The Archdiocese of St. Paul and Minneapolis has racked up $11 million in fees to attorneys and other professionals since declaring bankruptcy in January 2015.
Another $1 million is divided between the U.S. Conference of Catholic Bishops and the Minnesota Catholic Conference, a lobbying organization.
Child support payments of about $600 also show up on many monthly financial reports, as well as thousands of dollars in mundane expenses ranging from catering to counseling to shredding services.
The spending, revealed in the archdiocese's monthly financial reports filed in U.S. Bankruptcy Court, offers a rare view of the financial operations of the archdiocese — home to a reported 800,000 Catholics in the 12-county metro area.
This year alone, attorney and professional fees reached nearly $6 million through July. They ranged from $388,000 to $867,000 a month for at least five law firms and dozens of staffers. Legal fees accounted for most of that amount.
That's on top of more than $5 million spent last year.
Tom Mertens, chief financial officer of the archdiocese, said the archdiocese pays for "a variety of professionals," not just its own attorneys. In an e-mailed statement, he stressed that archdiocese "continues to work on increasing the amount available to sexual abuse claimants."
More than 400 clergy sex abuse claims have been filed with the court since the archdiocese filed for bankruptcy last year.
Soaring legal fees are not new in bankruptcies, but they've drawn particular attention in church cases nationally.
"Lawyer fees in bankruptcies are always a hot issue," said Temple University law professor Jonathan Lipson, a national expert on church bankruptcies.
"On the other hand, you need to look at the case," he said. "Are they producing value? If they come to a settlement sooner rather than later, that is value."
Making public the cost of legal counsel, as well as ordinary archdiocese spending, is particularly important because Catholics in the pews provide the biggest share of archdiocese funding, said Charles Zech, director of the Center for the Study of Church Management at Villanova University in Pennsylvania.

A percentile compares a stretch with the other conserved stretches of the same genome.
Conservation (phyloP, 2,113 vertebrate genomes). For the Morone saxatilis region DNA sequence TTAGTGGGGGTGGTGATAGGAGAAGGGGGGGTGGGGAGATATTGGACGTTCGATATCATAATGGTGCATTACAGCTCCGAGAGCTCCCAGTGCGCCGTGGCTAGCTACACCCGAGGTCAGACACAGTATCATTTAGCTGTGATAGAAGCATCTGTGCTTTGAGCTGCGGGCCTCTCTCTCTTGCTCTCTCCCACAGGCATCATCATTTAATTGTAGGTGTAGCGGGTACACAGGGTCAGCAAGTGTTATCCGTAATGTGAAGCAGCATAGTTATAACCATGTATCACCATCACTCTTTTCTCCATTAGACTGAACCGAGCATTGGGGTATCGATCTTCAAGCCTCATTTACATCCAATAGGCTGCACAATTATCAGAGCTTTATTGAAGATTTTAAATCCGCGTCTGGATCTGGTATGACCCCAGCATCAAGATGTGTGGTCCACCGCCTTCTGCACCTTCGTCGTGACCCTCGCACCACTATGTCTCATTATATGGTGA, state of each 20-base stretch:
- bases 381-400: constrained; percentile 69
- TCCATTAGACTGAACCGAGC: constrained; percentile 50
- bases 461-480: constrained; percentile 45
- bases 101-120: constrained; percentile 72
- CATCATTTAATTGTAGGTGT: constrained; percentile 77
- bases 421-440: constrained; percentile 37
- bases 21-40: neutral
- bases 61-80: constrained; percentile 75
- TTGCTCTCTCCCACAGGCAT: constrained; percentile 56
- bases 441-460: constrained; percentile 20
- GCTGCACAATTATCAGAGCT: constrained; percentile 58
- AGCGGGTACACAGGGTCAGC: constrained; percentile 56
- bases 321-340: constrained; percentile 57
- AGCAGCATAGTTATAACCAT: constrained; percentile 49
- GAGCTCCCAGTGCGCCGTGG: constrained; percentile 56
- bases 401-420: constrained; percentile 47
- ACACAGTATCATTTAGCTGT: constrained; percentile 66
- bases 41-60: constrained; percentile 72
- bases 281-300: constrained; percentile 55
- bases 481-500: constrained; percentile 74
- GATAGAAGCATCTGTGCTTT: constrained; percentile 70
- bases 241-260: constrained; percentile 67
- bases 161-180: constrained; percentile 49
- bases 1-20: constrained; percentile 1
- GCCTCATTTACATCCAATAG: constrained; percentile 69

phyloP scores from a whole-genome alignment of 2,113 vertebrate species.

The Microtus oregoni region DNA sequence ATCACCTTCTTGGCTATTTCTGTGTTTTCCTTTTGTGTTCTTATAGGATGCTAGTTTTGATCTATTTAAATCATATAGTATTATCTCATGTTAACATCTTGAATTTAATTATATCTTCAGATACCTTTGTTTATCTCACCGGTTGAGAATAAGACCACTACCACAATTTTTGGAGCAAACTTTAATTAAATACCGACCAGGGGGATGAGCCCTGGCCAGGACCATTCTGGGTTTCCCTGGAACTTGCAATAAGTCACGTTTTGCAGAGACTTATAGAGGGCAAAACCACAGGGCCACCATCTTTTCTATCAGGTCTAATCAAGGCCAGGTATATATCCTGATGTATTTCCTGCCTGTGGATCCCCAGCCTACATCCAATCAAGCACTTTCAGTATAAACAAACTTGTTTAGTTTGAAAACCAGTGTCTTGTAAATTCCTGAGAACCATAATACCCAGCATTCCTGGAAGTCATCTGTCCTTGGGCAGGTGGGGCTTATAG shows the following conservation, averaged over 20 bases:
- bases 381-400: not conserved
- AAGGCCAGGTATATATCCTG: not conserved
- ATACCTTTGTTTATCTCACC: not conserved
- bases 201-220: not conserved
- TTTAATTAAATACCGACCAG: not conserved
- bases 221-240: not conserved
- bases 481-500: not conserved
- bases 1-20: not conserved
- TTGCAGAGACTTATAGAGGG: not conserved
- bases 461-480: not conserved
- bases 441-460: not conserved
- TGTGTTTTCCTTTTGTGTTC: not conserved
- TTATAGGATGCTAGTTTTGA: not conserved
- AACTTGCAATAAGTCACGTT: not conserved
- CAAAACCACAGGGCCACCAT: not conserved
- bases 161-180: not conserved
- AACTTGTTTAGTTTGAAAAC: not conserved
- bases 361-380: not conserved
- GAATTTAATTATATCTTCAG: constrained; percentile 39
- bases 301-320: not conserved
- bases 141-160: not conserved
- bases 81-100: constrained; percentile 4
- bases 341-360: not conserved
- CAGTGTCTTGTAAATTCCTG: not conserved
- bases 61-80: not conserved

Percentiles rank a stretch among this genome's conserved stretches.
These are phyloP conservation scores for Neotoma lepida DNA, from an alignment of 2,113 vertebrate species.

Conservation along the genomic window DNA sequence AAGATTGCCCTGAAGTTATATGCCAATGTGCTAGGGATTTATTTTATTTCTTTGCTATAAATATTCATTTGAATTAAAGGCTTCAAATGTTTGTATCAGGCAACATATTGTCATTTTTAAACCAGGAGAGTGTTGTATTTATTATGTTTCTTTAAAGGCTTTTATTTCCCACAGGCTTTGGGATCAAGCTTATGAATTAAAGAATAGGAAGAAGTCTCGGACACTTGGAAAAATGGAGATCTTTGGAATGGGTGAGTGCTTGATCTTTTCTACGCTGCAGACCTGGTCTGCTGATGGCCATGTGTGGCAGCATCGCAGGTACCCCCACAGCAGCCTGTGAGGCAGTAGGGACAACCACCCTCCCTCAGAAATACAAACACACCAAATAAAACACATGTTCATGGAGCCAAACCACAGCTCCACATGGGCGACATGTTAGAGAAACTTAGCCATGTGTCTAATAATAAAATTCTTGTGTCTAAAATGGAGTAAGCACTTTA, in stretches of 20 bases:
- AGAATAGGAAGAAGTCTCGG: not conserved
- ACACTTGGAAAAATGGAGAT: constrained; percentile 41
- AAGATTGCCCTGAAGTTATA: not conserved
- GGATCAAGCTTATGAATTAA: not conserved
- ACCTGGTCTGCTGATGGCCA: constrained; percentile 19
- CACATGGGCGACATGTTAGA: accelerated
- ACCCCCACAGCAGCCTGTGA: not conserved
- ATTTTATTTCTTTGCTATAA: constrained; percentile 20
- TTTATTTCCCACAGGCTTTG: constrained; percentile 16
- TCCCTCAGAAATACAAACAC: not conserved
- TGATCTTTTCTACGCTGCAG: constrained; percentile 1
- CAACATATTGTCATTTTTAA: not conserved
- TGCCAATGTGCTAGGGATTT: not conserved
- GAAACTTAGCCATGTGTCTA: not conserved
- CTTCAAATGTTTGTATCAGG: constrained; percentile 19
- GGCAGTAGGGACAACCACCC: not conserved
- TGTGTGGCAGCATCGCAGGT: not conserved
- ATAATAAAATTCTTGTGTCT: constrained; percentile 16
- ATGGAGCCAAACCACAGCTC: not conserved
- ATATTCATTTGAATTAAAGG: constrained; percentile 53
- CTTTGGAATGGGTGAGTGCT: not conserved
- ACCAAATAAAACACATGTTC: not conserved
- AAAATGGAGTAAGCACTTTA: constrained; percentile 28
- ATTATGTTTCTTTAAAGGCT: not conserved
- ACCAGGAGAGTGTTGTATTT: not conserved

Parishes contribute 65 percent of the archdiocese's budget, its annual reports show. Those contributions were $22 million in fiscal 2015, according to its financial report.
"People like to know where their money is going," said Zech. "Spending a quarter to a half of your monthly revenue on attorneys is disconcerting."
The figures come as the bankruptcy, now in its 21st month, shows no sign of concluding. The archdiocese and the committee representing abuse victims filed conflicting financial reorganization plans with the court in recent months, which Lipson calls "a recipe for high legal fees."
$11 million and counting
The archdiocese accrued at least $5 million in fees during the first year of bankruptcy, according to court compensation requests.
It racked up nearly another $6 million through July of this year, the last month available.
Under bankruptcy law, the archdiocese must pay for its legal counsel as well as attorneys for the victims' committee — the unsecured creditors' committee — and the parishes' committee.
In addition, the archdiocese has separate attorneys in a Ramsey County criminal lawsuit related to its handling of former St. Paul priest Curtis Wehmeyer. The charges were dropped in July. It also paid for real estate services in the sale of four archdiocese properties generating about $8 million.